Being able to read music fluidly and accurately is a skill that most musicians master. While many musicians do play by ear, the ability to read music allows for an amazing feat in my opinion: the ability to pick up and play a piece having never heard it before. Musical literacy opens up the world to a musician, allowing music written long ago to be reborn at his fingers. Children trained in the Kodaly technique are learning this skill before they learn to read words.
Starting in their second year, children begin to learn the symbols for the units of beat and rhythm they have become so familiar with through moving, clapping, stomping, dancing and playing percussive instruments. Once “ta,” “ti-ti,” “tum” and “too” enter the scene, children are speaking rhythm. Simple lines and dots become symbols for these units of rhythm. We begin by pretending we are the first musicians in the world -and to show the music in our minds we draw beats with sticks in the sand. Then we are off, cutting up beats for “beat soup,” laying out “ti-ti’s” and “ta’s” into felt squares, or turning a “ti-ti” into a “tim-ka” by adding weighing down one side with a ball, and lightening the other with a tiny wing.
By the end of their third year children are learning to compose, record and play their own rhythms and classmate’s rhythms. By moving and playing their way through musical stories, such as the long journey of a thirsty elephant herd, a pack of wolves on a hunt, or dolphins who dance, they learn to match and assemble written beats, rhythms and rhythmic phrases to “write” the story on their own.
The act of reading involves extensive and strong connections between many parts of the brain: visual, language, motor, and prefrontal regions coordinate with memory and attention to execute the complex task of merging patterns of sound intimately with written symbols to communicate abstract ideas.
Few children in our culture are learning to read music by age three and four, though I believe any early childhood teacher could draw their own connections between the skills developed by this musical ability and written literacy. It is remarkable to watch a three year old stop his spoon in mid air upon arriving at a rest while playing Peas Porridge on a metal pot. It is inspiring to witness a four-year old’s smile of satisfaction as she moves back and forth between playing steady and syncopated rhythms while her eyes move between the cards.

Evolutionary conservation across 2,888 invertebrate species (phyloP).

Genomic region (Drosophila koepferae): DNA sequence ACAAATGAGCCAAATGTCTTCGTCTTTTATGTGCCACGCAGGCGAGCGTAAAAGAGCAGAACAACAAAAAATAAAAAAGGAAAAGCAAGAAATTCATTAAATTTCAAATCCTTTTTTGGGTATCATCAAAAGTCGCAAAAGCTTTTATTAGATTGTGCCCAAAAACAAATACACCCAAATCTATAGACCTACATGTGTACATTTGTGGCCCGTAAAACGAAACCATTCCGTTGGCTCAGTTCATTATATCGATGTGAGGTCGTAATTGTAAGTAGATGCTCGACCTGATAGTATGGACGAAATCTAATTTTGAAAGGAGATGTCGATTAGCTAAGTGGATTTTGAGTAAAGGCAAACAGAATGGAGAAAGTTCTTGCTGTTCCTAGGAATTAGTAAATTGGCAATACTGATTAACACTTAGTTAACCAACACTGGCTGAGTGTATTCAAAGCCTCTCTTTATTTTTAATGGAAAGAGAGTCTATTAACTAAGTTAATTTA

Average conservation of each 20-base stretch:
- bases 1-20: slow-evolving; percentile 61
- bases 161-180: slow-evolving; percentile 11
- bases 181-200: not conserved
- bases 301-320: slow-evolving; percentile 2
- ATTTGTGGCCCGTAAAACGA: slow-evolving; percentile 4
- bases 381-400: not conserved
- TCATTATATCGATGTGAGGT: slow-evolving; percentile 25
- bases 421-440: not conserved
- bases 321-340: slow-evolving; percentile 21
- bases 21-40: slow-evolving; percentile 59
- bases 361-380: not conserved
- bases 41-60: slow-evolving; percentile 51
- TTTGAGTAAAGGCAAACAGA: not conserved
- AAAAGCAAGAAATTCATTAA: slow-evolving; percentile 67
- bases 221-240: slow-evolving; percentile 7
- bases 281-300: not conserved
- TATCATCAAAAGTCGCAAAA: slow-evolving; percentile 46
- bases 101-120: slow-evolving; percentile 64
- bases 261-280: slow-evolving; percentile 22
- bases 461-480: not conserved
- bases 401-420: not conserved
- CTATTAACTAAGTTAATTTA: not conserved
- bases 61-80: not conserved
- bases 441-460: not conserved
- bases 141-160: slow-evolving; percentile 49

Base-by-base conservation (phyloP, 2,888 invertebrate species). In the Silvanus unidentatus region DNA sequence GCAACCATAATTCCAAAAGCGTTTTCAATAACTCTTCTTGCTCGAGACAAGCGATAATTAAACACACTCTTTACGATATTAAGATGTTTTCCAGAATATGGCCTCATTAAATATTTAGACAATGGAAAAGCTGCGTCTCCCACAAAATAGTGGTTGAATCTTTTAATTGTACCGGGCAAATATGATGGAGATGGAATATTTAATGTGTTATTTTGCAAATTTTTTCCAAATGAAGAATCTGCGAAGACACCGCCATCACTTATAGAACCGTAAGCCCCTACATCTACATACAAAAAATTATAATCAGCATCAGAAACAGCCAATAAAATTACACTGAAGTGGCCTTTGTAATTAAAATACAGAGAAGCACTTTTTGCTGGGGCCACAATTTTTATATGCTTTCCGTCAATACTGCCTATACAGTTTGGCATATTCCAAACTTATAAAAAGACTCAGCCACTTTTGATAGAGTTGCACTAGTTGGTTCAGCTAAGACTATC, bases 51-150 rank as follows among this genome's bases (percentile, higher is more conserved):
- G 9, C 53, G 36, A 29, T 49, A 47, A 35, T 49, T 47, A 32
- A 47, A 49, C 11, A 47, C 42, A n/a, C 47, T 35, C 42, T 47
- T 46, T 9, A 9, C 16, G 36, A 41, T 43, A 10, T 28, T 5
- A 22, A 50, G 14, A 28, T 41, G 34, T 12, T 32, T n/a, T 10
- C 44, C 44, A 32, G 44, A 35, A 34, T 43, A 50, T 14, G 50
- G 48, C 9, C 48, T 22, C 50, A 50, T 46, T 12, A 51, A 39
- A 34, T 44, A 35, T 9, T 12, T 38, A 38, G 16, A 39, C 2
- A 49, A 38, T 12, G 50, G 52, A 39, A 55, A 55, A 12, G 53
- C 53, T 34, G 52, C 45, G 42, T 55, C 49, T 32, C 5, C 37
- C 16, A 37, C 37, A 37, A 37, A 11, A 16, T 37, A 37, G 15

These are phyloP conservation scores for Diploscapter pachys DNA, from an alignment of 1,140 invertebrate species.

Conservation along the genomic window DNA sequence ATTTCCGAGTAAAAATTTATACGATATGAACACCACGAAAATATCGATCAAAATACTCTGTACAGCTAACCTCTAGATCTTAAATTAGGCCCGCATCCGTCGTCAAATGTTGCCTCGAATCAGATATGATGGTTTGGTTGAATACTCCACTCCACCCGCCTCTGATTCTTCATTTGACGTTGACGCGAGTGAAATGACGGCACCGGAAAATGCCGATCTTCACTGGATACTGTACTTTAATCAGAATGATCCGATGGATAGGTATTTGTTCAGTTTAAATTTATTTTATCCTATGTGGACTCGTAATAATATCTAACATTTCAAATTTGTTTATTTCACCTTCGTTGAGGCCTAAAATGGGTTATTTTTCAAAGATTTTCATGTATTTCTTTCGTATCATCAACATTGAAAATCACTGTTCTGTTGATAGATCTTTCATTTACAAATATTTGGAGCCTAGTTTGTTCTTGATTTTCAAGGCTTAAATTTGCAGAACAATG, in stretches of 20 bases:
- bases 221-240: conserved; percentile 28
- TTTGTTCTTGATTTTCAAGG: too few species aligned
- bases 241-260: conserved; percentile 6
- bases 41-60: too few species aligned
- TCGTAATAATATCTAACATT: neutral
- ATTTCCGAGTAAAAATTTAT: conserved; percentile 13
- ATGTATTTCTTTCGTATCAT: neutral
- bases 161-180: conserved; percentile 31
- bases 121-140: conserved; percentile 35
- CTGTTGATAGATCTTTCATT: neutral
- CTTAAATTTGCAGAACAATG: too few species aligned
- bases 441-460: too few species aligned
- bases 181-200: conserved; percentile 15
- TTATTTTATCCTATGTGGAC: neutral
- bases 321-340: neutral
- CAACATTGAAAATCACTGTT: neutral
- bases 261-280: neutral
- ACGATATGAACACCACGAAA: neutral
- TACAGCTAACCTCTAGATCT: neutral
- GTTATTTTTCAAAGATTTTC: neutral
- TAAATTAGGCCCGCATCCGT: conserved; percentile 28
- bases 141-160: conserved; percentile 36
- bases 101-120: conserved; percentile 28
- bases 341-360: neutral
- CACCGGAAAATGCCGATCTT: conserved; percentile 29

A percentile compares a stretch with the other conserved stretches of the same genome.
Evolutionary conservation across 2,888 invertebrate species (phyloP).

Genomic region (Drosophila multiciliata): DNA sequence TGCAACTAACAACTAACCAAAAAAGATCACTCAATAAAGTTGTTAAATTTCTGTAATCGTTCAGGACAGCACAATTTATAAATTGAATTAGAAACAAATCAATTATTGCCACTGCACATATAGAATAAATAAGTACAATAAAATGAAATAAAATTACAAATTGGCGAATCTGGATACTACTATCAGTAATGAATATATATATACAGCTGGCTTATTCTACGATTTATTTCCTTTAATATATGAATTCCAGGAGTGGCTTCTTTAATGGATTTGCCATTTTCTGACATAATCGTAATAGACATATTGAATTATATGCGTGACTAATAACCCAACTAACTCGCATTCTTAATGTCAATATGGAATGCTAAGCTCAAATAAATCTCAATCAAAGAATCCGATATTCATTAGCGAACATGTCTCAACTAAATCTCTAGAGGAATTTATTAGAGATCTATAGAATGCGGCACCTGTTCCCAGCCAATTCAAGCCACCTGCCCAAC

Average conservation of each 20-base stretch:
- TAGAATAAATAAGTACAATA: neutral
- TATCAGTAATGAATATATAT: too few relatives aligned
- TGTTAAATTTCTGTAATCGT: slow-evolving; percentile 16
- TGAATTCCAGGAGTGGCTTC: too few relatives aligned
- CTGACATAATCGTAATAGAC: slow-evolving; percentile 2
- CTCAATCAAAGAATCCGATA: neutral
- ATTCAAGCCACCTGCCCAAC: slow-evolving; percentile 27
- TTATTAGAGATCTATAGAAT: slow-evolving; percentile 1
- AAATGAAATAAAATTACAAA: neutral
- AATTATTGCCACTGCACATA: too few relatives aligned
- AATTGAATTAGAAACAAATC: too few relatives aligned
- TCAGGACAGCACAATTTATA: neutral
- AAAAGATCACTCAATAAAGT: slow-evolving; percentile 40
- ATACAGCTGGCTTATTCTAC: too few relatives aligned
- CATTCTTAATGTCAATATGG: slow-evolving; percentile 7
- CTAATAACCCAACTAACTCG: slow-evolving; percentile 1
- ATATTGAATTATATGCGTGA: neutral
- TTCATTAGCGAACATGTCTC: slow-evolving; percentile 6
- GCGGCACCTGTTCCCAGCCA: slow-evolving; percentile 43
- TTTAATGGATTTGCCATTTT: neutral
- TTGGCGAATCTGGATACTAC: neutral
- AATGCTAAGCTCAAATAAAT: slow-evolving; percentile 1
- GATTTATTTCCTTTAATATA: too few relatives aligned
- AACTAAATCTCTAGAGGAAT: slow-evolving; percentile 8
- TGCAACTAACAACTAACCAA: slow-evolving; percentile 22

To teach music mindfully means to understand how to forge the myriad connections throughout the brain that allow music to come alive and raise its voice, to move a child in powerful ways, to put her in touch with something wondrous.
Using a cutting edge technique called diffusion tensor imaging, this image (Human Brain Connections by Ethan Hein) leaves us with a vivid picture of the connections between the many brain areas that music invites into action.
Levitin, D.J. (2006). This is your brain on music: The science of a human obsession. New York: Penguin.
Kelly, S. D., Iverson, J. M., Terranova, J., Niego, J., Hopkins, M., and Goldsmith, L. (2002). Putting language back in the body: speech and gesture on three developmental time frames. Developmental Neurospychology, 22(1), 323-349.
Kohler, E., Keysers, C., Umiltà, M.A., Fogassi, L., Gallese, V. and Rizzolatti, G. (2002) Hearing sounds, understanding actions: action representation in mirror neurons. Science, 297, 846-848.
Patel, A. D. (2008). Music, Language, and the Brain. New York: Oxford University Press.